Ban on rough sleeping could prompt legal challenge, says lawyer

Lawyer Steven Zindel speaks at the protest at the 1903 Square opposing the Nelson City Council's draft City Amenity Bylaw.
Martin De Ruyter/Stuff

Lawyer Steven Zindel speaks at the protest at the 1903 Square opposing the Nelson City Council's draft City Amenity Bylaw.

Nelson's new bylaw remains too wide and could lead to expensive litigation, a defence lawyer says.

The Nelson City Council adopted its controversial City Amenity Bylaw on Wednesday, introducing a ban on rough sleeping overnight on footpaths and roads in the CBD.

The bylaw stemmed from issues related to long-time Trafalgar St "occupier" Lewis Stanton and while an earlier suggested requirement for permits to protest has gone, a ban on rough sleeping remains.

People must not occupy a road or footpath for two or more continuous hours during the "hours of darkness".

*Nelson's city amenity bylaw passed, banning sleeping rough in CBD

Councillors to make call on controversial bylaw
Bylaw debate causes council chaos
Bylaw to ban overnight sleeping in city
Protest to highlight freedom of speech threats
Council drafts bylaw to deal with Stanton

Lawyer Steven Zindel, who has represented Stanton, said while the council had made amendments to the bylaw he still had concerns.

"It's still potentially very wide and I'm surprised that the council have all voted, apart from one, in favour of something which is just going to lead to more litigation."

"If someone is prosecuted they will look for a defence and one defence will be the uncertainty of the bylaw," he said.

"That can be dealt with either through a judicial review through the High Court or could be dealt with as a defence in the District Court."

Zindel questioned whether it could apply to people in cars, those working as bouncers outside bars and said it was "curious the bylaw applies only to night-time" given retailers' concerns during business hours.

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How it played out

The council had 11 votes in favour, one against, and one absence, and the bylaw will take effect on September 11. 

Councillor Kate Fulton voted against as she didn't support the aspects related to rough sleeping. Cr Matt Lawrey was absent from the vote as he'd left to take part in a general election debate.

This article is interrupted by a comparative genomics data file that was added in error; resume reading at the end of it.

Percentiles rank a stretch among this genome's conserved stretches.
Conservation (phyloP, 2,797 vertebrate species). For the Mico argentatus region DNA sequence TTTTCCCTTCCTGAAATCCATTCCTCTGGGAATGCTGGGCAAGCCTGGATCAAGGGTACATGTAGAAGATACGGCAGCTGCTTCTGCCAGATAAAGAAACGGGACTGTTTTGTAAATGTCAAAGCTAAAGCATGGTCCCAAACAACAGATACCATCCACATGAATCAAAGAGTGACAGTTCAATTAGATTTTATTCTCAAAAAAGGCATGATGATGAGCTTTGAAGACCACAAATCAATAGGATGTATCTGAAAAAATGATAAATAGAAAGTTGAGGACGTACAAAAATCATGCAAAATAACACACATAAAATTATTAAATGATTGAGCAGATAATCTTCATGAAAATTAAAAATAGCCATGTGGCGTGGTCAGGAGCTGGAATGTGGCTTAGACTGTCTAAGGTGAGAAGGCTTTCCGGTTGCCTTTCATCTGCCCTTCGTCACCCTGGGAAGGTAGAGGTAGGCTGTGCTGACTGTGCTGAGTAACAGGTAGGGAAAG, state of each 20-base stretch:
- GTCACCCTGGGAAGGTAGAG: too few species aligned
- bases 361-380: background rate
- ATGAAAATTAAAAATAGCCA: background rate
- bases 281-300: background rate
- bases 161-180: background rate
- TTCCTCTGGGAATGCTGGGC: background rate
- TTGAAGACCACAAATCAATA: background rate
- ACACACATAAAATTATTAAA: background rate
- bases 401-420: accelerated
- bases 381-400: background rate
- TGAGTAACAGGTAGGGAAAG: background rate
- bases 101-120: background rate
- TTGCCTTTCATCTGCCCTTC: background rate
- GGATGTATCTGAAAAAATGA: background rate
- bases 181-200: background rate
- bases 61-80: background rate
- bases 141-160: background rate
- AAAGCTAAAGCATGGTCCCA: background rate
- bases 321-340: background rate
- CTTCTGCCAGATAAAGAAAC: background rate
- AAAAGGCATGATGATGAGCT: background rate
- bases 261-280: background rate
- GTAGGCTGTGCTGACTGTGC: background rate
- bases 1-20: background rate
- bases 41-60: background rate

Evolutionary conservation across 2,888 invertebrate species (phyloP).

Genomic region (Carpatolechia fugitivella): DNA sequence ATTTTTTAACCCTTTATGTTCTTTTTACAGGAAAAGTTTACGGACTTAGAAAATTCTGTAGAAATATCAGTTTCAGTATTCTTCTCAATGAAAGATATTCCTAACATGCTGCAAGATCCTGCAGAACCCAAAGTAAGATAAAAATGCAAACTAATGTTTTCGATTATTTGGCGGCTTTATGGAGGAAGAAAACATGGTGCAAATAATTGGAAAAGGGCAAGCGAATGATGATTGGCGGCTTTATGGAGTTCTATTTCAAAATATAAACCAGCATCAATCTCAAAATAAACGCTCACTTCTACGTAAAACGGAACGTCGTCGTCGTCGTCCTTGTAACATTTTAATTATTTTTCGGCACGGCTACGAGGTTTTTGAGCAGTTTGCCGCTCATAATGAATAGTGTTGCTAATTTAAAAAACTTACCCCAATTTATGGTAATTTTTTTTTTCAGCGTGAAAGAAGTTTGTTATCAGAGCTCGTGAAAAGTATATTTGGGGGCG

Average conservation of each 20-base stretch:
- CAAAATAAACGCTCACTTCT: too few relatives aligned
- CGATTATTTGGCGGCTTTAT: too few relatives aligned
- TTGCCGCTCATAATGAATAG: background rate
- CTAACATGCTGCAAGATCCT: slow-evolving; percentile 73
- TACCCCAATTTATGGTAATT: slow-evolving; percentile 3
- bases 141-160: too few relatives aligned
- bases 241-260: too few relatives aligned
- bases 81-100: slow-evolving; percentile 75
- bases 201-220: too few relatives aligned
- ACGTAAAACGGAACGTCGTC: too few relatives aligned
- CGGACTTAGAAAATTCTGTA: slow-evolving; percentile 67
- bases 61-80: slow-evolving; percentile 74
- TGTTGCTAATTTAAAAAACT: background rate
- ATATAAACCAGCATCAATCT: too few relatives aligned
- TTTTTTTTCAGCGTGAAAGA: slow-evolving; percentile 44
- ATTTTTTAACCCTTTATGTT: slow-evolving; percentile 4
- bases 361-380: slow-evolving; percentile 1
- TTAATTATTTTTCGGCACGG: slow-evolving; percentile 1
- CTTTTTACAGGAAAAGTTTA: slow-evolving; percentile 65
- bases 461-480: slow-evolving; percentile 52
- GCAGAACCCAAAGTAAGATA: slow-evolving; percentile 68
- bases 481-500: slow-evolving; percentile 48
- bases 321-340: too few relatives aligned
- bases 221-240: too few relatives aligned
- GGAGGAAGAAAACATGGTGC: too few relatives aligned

The 'permits for protests' clause was replaced by a notification process, to accurately reflect Wellington City Council's approach.

While the rough sleeping ban remained, a new recommendation said the first response by the council in terms of enforcement would be to work with social agencies to try and assist the person in getting support. 

If people refused help, they would need to move themselves to an area not covered by the bylaw - that is, anywhere not a CBD street or road.

Nelson Bays Police Area Commander Mat Arnold-Kelly said he hadn't spoken with the council since the bylaw's passing.

"I need to do an assessment before I go into what role we'd have in enforcing it, but it would be like any other bylaw, like the breach of liquor ban," he said.

"'s a council bylaw so the responsibility for enforcement sits with the council but we would assist if required."

The homelessness issue

Mayor Rachel Reese and acting chief executive David Hammond announced a "mayoral summit" with stakeholders would be held to address homelessness.

Hammond said he'd met with agencies including the Ministry of Social Development, Nelson Marlborough District Health Board, Salvation Army and police, and understood there were around 100 people homeless in Nelson. 

"Broadly we are going to continue to meet as a collective and scope [issues related to homelessness] further, particularly looking at some of the very successful models around New Zealand that are working quite well," Hammond said. 

Voice Nelson's Mary-Ellen O'Connor said they were "delighted" to see the permit to protest clause removed, but still had reservations about other aspects.

"I'm fairly worried about the people on the street being moved on, especially during the hours of darkness if they're forced to retreat into the shadows, where there are no lights," O'Connor said.

"What I know of emergency housing... is that there's very little of it."

She was pleased the "mayoral summit" stakeholder meeting was on the cards, however.

"Better late than never, and good that the message has finally got through about the need to get all players around the table and try and sort out some priorities for Nelson housing."

 - Stuff


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